Indian Child Welfare Act 40th Anniversary
By Francis Cacalda
ICW Statewide Lead / Curriculum Developer
On November 8, 2018, the Office of Tribal Relations from The Department of Children, Youth and Families recognized ICWA’s (The Indian Child Welfare Act) passage through Congress in 1978. The event was held and hosted by the Suquamish Tribe at the Clearwater Casino. Along with Tribal representatives and Child Welfare workers from across the state, DCYF Child Welfare workers and other Human Services staff were in attendance.
The attendees received a copy of Governor Jay Inslee’s proclamation for all people in our state to observe November 8th, 2018 as “The 40th Anniversary of the Indian Child Welfare Act” – this celebration was not only a meaningful event for everyone here in Washington, but for all indigenous families of the United States.
I was able to attend this event and it reminded me of the importance of the Act and the reasons why ICWA exists. The room was filled with faces that I recognized from my years working here in Washington State, and some faces of which I just met. We were gathered to celebrate ICWA. The afternoon was filled with words of proud accomplishments, past struggles and the desire to keep the Spirit of ICWA alive and strong.
At this event, there were staff recognized for their continual hard work they do for the families. And with each recipient’s introduction, we heard words of thanks, hope and praise from those who have directly witnessed how the recipient has upheld ICWA and most importantly helped children. We also honored all of those who have helped lead the way in ICWA practice in Washington. Most of whom have been my teachers as well.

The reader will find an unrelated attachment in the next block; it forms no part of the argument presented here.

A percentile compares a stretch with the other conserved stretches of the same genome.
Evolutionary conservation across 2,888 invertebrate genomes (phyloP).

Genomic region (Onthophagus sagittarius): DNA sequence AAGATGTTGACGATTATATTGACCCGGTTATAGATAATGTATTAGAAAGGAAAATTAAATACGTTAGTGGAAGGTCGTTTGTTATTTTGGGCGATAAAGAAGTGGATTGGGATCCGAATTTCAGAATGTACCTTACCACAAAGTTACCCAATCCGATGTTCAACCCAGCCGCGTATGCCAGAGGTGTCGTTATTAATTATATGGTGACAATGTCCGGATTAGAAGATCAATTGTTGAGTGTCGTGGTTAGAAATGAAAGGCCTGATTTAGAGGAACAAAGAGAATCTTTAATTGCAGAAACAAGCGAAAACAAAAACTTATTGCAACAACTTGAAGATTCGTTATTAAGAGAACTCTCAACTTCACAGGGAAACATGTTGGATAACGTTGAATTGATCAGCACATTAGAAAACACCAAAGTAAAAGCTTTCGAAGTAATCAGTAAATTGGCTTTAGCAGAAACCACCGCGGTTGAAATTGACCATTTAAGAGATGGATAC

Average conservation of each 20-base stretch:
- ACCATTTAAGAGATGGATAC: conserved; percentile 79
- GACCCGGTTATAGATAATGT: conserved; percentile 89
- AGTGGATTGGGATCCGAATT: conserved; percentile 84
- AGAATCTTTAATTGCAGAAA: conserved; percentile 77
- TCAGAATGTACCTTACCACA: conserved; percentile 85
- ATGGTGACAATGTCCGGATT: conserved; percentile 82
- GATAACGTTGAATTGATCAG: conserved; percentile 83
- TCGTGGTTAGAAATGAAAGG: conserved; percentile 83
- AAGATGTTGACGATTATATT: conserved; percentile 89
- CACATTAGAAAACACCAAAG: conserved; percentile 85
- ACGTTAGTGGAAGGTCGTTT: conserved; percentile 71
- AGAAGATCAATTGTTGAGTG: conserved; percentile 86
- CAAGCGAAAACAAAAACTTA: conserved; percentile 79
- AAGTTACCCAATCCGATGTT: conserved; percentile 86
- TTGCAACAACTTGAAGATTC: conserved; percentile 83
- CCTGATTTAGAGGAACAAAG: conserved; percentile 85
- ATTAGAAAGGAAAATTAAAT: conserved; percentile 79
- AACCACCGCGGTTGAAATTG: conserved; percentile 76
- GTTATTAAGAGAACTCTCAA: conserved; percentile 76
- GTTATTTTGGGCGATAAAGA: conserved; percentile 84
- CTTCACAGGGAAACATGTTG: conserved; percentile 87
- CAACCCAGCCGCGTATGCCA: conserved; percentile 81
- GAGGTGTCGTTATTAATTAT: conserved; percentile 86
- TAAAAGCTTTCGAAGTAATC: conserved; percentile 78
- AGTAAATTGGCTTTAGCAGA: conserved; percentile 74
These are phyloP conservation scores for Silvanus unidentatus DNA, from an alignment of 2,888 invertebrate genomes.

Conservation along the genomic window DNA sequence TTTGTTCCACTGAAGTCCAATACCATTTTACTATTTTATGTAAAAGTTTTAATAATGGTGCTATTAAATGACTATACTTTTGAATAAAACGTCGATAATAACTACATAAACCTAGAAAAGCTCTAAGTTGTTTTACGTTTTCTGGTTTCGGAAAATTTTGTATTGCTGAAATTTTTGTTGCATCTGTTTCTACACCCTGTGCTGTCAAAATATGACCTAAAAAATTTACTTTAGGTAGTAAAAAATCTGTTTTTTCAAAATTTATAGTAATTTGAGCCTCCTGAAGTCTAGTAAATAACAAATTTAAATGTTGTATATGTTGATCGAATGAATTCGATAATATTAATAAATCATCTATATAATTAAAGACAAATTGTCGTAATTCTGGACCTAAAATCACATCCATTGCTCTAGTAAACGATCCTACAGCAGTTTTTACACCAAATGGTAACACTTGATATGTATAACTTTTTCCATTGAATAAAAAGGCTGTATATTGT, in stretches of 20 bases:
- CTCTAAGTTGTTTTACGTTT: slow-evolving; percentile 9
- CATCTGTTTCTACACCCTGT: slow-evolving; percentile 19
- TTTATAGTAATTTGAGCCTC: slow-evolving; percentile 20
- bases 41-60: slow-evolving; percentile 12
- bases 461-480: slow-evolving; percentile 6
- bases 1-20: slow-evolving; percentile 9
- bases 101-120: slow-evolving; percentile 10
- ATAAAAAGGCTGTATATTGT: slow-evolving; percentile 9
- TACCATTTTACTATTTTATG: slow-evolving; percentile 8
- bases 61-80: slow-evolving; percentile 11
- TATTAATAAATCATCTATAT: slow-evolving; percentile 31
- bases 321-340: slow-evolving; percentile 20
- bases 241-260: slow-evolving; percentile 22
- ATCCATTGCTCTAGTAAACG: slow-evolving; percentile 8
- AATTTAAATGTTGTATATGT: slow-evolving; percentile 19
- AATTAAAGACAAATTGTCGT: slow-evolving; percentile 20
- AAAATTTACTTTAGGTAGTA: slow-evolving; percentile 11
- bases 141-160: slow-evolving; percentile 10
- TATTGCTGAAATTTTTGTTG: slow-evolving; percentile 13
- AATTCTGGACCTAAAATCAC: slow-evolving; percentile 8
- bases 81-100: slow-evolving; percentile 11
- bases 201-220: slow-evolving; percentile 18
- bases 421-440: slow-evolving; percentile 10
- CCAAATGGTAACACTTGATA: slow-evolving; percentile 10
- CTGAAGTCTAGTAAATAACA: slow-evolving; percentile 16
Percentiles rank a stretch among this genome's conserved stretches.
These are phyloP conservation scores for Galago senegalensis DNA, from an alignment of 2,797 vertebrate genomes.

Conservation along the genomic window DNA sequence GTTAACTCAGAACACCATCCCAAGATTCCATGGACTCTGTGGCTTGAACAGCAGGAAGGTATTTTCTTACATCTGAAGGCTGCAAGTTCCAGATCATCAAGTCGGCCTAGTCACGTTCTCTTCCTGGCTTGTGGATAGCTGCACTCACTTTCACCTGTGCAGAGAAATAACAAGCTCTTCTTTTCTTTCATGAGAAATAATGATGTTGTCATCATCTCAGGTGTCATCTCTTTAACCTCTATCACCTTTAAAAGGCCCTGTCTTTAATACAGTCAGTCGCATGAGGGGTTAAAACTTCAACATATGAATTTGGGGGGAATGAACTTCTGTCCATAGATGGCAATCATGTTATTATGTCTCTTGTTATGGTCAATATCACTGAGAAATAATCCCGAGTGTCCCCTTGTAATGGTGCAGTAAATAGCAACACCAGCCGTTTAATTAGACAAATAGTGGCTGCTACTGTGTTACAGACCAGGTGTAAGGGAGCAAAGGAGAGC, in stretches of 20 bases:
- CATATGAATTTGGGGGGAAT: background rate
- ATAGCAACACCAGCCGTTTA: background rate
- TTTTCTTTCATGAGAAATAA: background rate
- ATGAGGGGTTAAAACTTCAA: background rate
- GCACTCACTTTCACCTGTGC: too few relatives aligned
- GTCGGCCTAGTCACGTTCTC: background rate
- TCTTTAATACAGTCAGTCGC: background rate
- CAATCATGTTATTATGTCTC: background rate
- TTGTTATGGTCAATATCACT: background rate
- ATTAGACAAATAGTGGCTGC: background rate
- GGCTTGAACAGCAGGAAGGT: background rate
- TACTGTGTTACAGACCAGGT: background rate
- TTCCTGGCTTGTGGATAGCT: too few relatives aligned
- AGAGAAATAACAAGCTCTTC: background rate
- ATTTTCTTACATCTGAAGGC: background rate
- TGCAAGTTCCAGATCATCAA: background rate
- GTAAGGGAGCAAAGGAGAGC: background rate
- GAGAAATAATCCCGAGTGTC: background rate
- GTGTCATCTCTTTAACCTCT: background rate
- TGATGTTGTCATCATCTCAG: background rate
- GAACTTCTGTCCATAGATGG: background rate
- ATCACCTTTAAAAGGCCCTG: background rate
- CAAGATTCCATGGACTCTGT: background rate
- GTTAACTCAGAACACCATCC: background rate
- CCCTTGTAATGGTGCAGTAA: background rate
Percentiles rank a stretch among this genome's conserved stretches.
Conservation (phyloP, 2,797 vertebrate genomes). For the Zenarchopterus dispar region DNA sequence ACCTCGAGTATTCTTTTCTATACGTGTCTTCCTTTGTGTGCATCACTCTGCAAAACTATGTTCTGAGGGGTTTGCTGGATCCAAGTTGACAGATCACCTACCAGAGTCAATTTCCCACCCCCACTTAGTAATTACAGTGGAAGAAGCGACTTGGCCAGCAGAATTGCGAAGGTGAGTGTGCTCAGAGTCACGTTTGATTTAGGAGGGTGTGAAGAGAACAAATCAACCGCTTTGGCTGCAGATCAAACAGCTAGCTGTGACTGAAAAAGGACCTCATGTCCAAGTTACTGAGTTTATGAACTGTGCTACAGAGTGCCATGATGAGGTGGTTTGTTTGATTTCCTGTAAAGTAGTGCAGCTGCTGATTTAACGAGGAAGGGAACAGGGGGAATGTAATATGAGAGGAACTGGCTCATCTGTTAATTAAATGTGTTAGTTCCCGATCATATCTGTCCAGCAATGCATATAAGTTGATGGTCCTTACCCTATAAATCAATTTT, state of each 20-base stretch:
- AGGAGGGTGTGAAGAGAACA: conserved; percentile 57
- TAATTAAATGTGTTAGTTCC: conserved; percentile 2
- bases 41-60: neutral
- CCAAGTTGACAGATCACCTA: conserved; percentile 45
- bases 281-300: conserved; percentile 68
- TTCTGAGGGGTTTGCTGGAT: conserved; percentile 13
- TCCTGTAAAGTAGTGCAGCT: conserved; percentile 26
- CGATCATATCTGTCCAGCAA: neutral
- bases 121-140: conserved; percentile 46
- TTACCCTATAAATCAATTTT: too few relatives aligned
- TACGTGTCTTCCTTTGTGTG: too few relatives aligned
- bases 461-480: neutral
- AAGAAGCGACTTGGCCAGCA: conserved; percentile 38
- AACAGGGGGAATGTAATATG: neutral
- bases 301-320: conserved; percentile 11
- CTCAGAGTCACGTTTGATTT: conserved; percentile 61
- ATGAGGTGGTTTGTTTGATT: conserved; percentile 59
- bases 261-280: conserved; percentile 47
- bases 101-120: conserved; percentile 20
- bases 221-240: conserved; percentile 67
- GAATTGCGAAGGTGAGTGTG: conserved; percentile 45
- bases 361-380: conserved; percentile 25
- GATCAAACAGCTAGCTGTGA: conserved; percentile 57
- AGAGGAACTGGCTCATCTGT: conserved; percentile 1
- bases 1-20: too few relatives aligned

It is always good to see so many gathered for a common cause; to celebrate and remember. Celebrate and remember the accomplishments of the Tribal leaders, Tribal people, Washington state leaders and leaders for all in Child Welfare. Over the years, I’ve met some Tribal workers from other parts of the United States speaking highly our ICWA practice here in Washington, and of that, I am proud. Seeing the smiles and hearing the laughter as stories were shared made me realize the vision of our elders and those who have come before us.
As with all things – we must continue. Continue the vision, continue the work and continue to remember the spirit of ICWA.